Nonetheless, NPD In-Stat expects hotspot use to reach 120 billion connections by 2015. One reason is that mobile operators are anxious to offload 3G/4G by collaborating with vendors to backfill hotspot gaps.
Let's take a look at two closely related programs - Wi-Fi Alliance (WFA) Passpoint and Wireless Broadband Alliance (WBA) Next-Generation Hotspot (NGH) - to learn what enterprises can expect from hotspots in 2013 and beyond.
Passpoint: Outfitting the Players
According to WFA spokesperson Kevin Robinson, "Passpoint is a Wi-Fi certification program, bringing cellular-like roaming to mobile devices that visit Wi-Fi hotspots."
Specifically, Passpoint will test Wi-Fi clients and access points that implement the Hotspot 2.0 specification. That spec melds IEEE 802.11u (an 802.11 amendment with features for improving Wi-Fi interworking with external networks) with WFA Voice-Enterprise and WPA2-Enterprise certifications to automate hotspot discovery and selection, streamline authentication, protect data and support both inter-provider roaming and on-demand access.
How will Passpoint work? Picture a dual-mode smartphone, chowing down on 3G bandwidth when entering a Wi-Fi hotspot.
- Via 802.11u protocols, the phone learns about available hotspot capabilities, including network services and inter-provider agreements. From there, it can make an automatic policy-based decision about whether or where to roam.
- To roam, the phone mutually authenticates with a selected hotspot using a Passpoint-supported 802.1X Extensible Authentication Protocol (EAP) type: SIM, AKA, TLS or TTLS. SIM and AKA reuse the phone's cellular credentials, while TLS and TTLS use certificates or passwords.
- Once authenticated, the phone and hotspot exchange keys used by WPA2-Enterprise to stop over-the-air data eavesdropping or replay.
- Inter-provider agreements play a critical role, letting hotspots interact with proxy-operated hubs and mobile operator servers to enable payment for authorized services (see WBA). Passpoint hides this from hotspot subscribers with one exception. If the phone does not already have an account, Passpoint supports on-the-spot setup.
Users can still connect manually to hotspots by typing passwords into a portal before launching a VPN client. But users that subscribe to a roaming service get to skip these tedious, error-prone steps, auto-connecting any Passpoint-certified device to any trusted hotspot outfitted with Passpoint-certified infrastructure.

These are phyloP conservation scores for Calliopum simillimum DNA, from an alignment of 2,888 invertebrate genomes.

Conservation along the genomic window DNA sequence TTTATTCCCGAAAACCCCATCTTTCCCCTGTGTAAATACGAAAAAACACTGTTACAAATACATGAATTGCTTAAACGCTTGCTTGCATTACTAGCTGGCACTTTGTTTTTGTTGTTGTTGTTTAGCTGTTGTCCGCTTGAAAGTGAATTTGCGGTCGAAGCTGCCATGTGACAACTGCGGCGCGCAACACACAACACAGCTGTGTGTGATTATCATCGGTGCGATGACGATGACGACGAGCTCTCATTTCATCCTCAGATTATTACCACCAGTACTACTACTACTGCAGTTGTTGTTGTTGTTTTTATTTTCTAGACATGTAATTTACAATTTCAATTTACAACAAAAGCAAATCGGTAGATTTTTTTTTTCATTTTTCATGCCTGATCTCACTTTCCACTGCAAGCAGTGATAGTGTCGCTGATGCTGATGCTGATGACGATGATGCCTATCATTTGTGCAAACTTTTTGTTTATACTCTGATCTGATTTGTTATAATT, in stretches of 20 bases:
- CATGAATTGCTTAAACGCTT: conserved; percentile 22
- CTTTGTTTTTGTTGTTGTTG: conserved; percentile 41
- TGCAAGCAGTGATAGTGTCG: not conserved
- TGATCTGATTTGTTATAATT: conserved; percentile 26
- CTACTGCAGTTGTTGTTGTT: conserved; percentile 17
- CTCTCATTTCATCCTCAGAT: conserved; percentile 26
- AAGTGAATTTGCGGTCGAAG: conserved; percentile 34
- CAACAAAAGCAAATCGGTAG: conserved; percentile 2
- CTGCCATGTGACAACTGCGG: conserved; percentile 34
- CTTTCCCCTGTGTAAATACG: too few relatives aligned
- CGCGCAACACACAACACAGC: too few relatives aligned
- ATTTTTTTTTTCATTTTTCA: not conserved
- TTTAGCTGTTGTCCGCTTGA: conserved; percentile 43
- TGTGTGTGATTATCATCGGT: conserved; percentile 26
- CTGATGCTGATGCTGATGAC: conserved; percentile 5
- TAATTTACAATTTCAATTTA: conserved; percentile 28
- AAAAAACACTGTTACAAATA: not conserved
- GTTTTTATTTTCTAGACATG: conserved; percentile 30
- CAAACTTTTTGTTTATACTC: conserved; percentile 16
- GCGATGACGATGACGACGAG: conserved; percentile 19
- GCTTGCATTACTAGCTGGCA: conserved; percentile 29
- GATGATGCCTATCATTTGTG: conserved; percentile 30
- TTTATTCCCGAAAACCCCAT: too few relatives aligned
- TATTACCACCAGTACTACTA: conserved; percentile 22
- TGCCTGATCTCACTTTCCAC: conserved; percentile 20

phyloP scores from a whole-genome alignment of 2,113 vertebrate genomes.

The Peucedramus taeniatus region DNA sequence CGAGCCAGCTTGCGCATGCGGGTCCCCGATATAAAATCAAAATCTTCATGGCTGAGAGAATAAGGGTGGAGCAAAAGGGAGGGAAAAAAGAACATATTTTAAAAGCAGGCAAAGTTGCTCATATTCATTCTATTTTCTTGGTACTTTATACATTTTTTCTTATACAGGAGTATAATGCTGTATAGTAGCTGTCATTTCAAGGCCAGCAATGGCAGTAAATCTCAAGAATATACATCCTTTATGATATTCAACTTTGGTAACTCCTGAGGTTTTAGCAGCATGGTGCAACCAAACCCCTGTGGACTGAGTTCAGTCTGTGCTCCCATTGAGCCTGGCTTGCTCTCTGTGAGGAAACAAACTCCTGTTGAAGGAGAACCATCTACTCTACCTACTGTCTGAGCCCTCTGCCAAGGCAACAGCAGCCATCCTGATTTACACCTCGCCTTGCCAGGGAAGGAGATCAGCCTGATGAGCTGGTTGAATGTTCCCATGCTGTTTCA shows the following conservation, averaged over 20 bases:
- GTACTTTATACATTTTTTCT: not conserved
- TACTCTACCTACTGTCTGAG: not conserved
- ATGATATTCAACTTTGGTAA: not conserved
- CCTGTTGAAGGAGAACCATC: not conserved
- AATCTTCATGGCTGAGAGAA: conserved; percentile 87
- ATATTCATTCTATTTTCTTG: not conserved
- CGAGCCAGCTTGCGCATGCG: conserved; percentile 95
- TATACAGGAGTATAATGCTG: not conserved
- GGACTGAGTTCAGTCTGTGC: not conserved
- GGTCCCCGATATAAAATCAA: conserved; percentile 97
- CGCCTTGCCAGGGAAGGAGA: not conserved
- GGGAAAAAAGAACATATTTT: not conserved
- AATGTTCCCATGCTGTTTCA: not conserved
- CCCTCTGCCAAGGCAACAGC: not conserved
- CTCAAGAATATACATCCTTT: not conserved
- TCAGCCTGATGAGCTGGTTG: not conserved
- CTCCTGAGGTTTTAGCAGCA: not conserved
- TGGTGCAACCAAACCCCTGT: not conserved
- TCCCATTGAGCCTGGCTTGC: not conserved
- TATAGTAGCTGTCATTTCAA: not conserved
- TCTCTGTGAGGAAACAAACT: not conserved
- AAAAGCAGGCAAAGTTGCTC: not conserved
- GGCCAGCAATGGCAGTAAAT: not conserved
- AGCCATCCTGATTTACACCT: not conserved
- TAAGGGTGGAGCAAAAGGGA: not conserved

According to Robinson, Hotspot 2.0 plugfests (trials to debug specs and products) are now underway. The Passpoint program will launch in mid-2012; early certified products will ship soon after. However, given the sheer number of players engaged in this symphony, don't expect Passpoint ubiquity anytime soon.
Next-Generation Hotspot: Conducting the Orchestra
In fact, one might dismiss Passpoint as overly ambitious were it not a lynchpin in the WBA's NGH program. Mobile operators are struggling to meet skyrocketing 3G demand; 4G escalates competition for inherently limited resources. An offload solution is badly needed; NGH offers that salvation.
WBA members include both fixed broadband operators and the world's top mobile operators, including AT&T, DoCoMo, Orange and T-Mobile. Combined, these players operate nearly 300,000 Wi-Fi hotspots worldwide.
"We're an operator-centric organization, focused on using Wi-Fi from a services perspective. We're driving NGH to help operators establish roaming interoperability and integrate Wi-Fi into core networks," says WBA CEO Shrikant Shenwai.
NGH builds upon past WBA programs: Wireless Roaming Intermediary eXchange, or WIX (2007) and WISPr 2.0 (2009).
"WIX created a backend specification that operators now use to enable roaming [throughout] an ecosystem. With WISPr, we learned how to use 802.11 and 802.1X," explains Shenwai. "NGH starts with Hotspot 2.0 and details how to deploy seamless roaming in an end-to-end carrier environment."
But NGH is far more than a vision for 3G/Wi-Fi roaming. According to business workgroup chair Tiago Rodrigues, the WBA has completed an NGH Operators Guide, detailing seamless authentication and 3G/4G offload best practices, with implementation and business implications. A series of real-world trials achieved their target in November 2011, and a final report is expected "within weeks."
"We conducted end-to-end tests in production environments, implemented by key industry players," said Rodrigues (see figure at bottom).
- Step 1 verified 3G roaming between visited and home network operators and via hub providers such as TNS.
- Step 2 added Wi-Fi hotspots, using devices from vendors such as Cisco and Ruckus that implemented Hotspot 2.0.
- Step 3 conducted more extensive real-world tests between providers such as Orange and SMART. The final report will document lessons learned by the 16+ operators and vendors that passed NGH tests.
While NGH is ambitious, it has been proven in trials with participants anxious to earn revenue and cut costs through Wi-Fi offload. Yes, ubiquitous roll-out will take time (think 3G). And thorny details such as roaming policy must be worked out. But enterprises should expect mobile operators to start pushing Passpoint/NGH services in 2013. Early adopters might start by enrolling international travelers most likely to reap tangible transparency and security benefits.